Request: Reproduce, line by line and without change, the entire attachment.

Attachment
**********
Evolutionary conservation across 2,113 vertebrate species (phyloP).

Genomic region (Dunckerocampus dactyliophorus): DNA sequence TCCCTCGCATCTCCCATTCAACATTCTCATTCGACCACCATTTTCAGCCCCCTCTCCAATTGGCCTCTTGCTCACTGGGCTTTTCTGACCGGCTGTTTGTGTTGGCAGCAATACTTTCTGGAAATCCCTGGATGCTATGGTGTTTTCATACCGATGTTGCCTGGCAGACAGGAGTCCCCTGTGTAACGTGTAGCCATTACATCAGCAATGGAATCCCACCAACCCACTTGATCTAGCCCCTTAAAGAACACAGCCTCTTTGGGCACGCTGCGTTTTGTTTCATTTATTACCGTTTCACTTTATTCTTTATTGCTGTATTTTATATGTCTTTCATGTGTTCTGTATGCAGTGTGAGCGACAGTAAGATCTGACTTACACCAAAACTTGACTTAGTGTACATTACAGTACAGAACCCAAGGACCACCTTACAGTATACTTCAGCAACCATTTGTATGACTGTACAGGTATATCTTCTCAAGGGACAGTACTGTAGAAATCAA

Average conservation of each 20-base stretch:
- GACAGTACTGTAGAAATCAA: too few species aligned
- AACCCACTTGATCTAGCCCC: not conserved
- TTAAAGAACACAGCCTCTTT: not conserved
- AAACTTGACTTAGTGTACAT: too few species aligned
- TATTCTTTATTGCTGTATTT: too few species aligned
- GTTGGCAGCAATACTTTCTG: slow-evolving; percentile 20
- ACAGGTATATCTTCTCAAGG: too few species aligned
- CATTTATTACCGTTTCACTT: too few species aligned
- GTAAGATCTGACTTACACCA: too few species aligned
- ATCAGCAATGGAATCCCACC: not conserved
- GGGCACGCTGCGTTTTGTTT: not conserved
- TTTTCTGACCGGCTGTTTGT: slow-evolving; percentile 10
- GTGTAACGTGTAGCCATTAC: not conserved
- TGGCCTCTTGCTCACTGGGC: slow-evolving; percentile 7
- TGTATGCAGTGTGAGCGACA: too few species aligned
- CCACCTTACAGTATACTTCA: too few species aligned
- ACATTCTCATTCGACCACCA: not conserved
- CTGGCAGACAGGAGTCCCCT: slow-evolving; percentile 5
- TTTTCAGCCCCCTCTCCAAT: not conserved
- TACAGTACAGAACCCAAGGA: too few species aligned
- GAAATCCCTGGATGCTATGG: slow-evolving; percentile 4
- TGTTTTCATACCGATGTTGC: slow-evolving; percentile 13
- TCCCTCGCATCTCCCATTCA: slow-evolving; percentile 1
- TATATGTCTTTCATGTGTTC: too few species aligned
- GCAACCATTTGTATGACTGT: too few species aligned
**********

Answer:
Evolutionary conservation across 2,113 vertebrate species (phyloP).

Genomic region (Dunckerocampus dactyliophorus): DNA sequence TCCCTCGCATCTCCCATTCAACATTCTCATTCGACCACCATTTTCAGCCCCCTCTCCAATTGGCCTCTTGCTCACTGGGCTTTTCTGACCGGCTGTTTGTGTTGGCAGCAATACTTTCTGGAAATCCCTGGATGCTATGGTGTTTTCATACCGATGTTGCCTGGCAGACAGGAGTCCCCTGTGTAACGTGTAGCCATTACATCAGCAATGGAATCCCACCAACCCACTTGATCTAGCCCCTTAAAGAACACAGCCTCTTTGGGCACGCTGCGTTTTGTTTCATTTATTACCGTTTCACTTTATTCTTTATTGCTGTATTTTATATGTCTTTCATGTGTTCTGTATGCAGTGTGAGCGACAGTAAGATCTGACTTACACCAAAACTTGACTTAGTGTACATTACAGTACAGAACCCAAGGACCACCTTACAGTATACTTCAGCAACCATTTGTATGACTGTACAGGTATATCTTCTCAAGGGACAGTACTGTAGAAATCAA

Average conservation of each 20-base stretch:
- GACAGTACTGTAGAAATCAA: too few species aligned
- AACCCACTTGATCTAGCCCC: not conserved
- TTAAAGAACACAGCCTCTTT: not conserved
- AAACTTGACTTAGTGTACAT: too few species aligned
- TATTCTTTATTGCTGTATTT: too few species aligned
- GTTGGCAGCAATACTTTCTG: slow-evolving; percentile 20
- ACAGGTATATCTTCTCAAGG: too few species aligned
- CATTTATTACCGTTTCACTT: too few species aligned
- GTAAGATCTGACTTACACCA: too few species aligned
- ATCAGCAATGGAATCCCACC: not conserved
- GGGCACGCTGCGTTTTGTTT: not conserved
- TTTTCTGACCGGCTGTTTGT: slow-evolving; percentile 10
- GTGTAACGTGTAGCCATTAC: not conserved
- TGGCCTCTTGCTCACTGGGC: slow-evolving; percentile 7
- TGTATGCAGTGTGAGCGACA: too few species aligned
- CCACCTTACAGTATACTTCA: too few species aligned
- ACATTCTCATTCGACCACCA: not conserved
- CTGGCAGACAGGAGTCCCCT: slow-evolving; percentile 5
- TTTTCAGCCCCCTCTCCAAT: not conserved
- TACAGTACAGAACCCAAGGA: too few species aligned
- GAAATCCCTGGATGCTATGG: slow-evolving; percentile 4
- TGTTTTCATACCGATGTTGC: slow-evolving; percentile 13
- TCCCTCGCATCTCCCATTCA: slow-evolving; percentile 1
- TATATGTCTTTCATGTGTTC: too few species aligned
- GCAACCATTTGTATGACTGT: too few species aligned